Update: And here I thought I was exaggerating for effect!

The article headline itself goes with "tolerate," while the URL uses "shun," but still, the message is the standard progressive party line. "Tolerance" means that conservative-leaning people need to put up with things that bother or offend them. "Diversity" means that everyone looks different in superficial ways while marching in ideological lockstep. For me, the funniest part is Oremus wrinkling his nose in disgust about a book Thiel co-wrote, which he describes as "noxious" and "as un-PC as it gets." I don't know, I haven't read it, but judging by the description, Oremus sounds like quite a delicate flower, which, I suppose, is all too typical of the hothouse environment he and his fellow progressives sequester themselves in.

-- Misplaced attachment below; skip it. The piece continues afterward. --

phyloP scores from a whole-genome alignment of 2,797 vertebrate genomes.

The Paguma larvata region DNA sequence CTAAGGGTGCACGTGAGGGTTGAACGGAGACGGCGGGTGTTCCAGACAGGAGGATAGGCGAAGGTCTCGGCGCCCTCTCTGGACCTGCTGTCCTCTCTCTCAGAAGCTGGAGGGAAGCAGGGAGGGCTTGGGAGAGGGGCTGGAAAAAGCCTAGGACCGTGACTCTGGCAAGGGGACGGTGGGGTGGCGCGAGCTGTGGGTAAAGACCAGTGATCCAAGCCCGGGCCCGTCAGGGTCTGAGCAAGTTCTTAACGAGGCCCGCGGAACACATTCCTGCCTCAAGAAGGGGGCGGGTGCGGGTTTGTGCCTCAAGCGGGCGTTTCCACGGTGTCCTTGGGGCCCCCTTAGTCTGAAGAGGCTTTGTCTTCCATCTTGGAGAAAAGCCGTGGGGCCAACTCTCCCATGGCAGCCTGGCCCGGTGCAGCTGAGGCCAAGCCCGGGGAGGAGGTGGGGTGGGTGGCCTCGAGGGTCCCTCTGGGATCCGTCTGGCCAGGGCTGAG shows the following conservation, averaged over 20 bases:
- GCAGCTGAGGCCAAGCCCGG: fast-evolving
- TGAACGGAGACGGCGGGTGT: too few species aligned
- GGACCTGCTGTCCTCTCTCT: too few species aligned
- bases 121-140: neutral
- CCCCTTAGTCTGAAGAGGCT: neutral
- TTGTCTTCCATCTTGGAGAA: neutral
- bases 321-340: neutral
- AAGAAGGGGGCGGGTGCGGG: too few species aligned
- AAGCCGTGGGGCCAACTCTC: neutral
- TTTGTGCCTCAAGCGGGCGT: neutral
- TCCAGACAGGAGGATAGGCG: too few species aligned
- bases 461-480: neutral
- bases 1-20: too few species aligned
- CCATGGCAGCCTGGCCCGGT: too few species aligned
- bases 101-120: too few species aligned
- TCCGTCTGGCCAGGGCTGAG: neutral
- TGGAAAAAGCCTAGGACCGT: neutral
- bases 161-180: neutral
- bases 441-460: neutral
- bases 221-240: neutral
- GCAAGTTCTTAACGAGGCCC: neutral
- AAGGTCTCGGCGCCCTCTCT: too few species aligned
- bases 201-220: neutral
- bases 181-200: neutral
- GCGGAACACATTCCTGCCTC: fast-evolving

Friday, October 14, 2016

I Wanted to Be With You Alone and Talk About the Weather

It is a piquant irony that I, of all people, should be forced to defend small talk, a practice in which I am neither a skilled nor enthusiastic participant, but thus have the fates decreed it. I must say, my esteem for Dan Ariely has taken a plunge after reading this article, which reads as if a social engineer with severe autism has legislated that conversations become key parties.